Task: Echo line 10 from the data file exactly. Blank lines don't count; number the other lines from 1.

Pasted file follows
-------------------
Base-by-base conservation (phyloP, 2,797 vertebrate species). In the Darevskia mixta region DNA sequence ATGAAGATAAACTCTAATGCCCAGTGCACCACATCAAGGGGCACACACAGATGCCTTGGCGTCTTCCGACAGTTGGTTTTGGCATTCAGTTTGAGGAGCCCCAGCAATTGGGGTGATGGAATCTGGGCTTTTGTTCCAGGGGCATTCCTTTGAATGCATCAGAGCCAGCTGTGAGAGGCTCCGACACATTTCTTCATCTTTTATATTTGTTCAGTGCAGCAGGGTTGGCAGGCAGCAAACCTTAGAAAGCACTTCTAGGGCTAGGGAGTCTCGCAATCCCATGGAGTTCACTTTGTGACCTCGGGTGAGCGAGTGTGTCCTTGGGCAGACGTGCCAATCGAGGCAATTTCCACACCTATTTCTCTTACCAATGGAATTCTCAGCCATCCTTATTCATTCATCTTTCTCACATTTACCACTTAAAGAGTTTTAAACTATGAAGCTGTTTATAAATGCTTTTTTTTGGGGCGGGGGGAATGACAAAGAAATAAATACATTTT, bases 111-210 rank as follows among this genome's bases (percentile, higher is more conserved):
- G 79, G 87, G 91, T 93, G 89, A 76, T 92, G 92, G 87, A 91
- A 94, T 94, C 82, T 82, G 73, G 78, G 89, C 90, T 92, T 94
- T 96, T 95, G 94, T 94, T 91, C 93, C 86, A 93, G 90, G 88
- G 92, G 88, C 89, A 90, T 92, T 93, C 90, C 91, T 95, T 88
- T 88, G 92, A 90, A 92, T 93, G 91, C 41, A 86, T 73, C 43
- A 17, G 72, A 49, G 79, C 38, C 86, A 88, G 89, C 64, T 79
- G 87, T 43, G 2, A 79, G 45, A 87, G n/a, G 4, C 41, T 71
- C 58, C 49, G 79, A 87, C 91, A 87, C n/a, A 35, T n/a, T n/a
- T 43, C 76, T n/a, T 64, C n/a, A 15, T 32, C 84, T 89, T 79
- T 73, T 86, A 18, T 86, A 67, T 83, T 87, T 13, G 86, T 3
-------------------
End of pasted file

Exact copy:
- T 43, C 76, T n/a, T 64, C n/a, A 15, T 32, C 84, T 89, T 79